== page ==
Three-dimensional, minimum, three colours: red, yellow and greenish-grey. A considered coloration and rendition, with shading to suggest three dimensions, with a black outline.

Created c. 2005. Updated 14 November 2005.Typo correction 24 November 2006. Revised 30 August 2012

 

 

DRAWING 79 [THREE-COLOUR BUTTERFLY]
Baarn, October 1950
Watercolour
Discussed in:
Symmetry Aspects, page 82.
Related work: Coloured circular design with butterflies, c. 1950.
Preparatory drawing:
Magic, page 76.

Escher notes on the drawing ‘triangle-system I B3 type 2 (variant of no. 70)’, of which the main difference concerns that of the colouring, this being of a more complex mathematical nature for its own intrinsic sake.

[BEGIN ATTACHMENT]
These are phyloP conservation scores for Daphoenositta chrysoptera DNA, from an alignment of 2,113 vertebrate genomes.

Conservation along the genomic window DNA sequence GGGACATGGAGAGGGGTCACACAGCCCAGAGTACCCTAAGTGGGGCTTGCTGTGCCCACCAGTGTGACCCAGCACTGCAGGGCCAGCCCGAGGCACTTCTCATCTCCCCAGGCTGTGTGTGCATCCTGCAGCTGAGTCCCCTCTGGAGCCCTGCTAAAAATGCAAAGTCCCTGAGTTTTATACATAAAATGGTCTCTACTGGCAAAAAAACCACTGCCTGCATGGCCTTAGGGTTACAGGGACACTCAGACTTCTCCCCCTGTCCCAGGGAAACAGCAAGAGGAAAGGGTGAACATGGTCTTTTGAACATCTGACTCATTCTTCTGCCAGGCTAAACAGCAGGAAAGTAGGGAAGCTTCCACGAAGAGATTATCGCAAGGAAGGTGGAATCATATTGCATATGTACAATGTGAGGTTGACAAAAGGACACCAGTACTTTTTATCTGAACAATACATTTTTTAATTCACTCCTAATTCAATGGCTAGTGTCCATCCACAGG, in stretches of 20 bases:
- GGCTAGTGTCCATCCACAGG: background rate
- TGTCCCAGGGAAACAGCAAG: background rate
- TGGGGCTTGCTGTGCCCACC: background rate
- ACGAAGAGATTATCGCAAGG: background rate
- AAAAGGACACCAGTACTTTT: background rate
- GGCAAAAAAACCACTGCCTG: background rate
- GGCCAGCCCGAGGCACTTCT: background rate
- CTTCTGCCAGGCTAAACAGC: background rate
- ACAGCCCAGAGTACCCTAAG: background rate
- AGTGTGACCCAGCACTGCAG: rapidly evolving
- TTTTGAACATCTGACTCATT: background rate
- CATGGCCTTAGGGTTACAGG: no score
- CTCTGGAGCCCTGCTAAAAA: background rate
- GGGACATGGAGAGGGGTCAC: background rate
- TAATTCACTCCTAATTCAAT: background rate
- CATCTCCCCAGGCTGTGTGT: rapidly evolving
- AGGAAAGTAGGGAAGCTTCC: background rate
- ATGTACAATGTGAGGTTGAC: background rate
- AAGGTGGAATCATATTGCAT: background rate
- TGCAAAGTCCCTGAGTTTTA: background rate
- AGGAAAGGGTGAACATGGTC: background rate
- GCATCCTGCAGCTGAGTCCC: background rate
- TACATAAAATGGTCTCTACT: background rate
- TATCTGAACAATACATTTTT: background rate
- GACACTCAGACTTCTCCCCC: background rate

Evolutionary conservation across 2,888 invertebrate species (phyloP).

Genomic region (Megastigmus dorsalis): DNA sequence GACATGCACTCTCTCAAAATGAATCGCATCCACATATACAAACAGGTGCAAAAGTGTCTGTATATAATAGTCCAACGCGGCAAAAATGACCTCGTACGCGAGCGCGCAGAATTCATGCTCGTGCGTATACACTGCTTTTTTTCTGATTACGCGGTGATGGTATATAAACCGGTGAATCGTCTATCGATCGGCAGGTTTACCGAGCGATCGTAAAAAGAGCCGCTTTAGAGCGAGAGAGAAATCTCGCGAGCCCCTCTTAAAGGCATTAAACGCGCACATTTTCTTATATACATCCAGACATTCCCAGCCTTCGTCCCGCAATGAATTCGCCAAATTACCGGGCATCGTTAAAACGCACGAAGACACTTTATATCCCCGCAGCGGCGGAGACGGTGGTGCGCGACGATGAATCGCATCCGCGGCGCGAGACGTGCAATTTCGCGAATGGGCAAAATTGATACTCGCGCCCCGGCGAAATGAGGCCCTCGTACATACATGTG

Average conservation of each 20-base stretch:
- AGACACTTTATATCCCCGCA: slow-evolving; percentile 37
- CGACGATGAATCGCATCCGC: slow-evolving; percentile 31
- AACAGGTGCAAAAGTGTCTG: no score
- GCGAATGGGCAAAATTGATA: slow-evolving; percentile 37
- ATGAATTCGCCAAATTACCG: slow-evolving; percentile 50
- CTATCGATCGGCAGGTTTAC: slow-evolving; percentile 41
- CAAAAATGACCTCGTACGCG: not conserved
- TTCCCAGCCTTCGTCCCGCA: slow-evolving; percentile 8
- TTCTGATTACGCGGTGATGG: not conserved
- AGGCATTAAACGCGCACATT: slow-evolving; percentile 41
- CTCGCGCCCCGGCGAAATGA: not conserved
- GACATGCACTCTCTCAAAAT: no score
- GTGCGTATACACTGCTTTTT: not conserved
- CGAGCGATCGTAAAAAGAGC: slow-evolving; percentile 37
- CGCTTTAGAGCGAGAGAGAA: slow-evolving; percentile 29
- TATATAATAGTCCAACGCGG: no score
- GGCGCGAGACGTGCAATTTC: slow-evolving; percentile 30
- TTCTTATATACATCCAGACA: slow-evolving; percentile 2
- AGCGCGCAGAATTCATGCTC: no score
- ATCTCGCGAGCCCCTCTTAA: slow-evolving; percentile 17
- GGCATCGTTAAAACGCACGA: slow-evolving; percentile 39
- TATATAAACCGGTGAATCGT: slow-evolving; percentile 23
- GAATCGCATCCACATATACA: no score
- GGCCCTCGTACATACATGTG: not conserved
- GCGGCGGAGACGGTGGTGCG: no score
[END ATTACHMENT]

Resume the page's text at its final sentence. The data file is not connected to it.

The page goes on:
Another aspect to this is that Escher employs a
white delineating line, in contrast to black, albeit there appears to be no specific reason as to its necessity.

Coloration and Rendition
Flat, three colours (in combination): yellow, light brown and dark brown. Each butterfly is coloured in three elements of body, upper and lower wings, with the lower wing colour also appearing as coloured dots on the upper wing. From this, secondary effects of coloured circles appear (better seen if the drawing is viewed from a longer distance than of normal reading), reminiscent of his abstract studies of interlacing circles. Minor rendition of shading to suggest three dimensions.

Created c. 2005. Updated 14 November 2005

 


DRAWING 80 [FLYING FISH/BIRD]
Baarn, November 1950
Discussed in:
Symmetry Aspects, page 62.
Related graphic work:
Predestination, January 1951 (cat. 372). Plate I Regelmatige vlakverderling, June 1957 (cat. 416).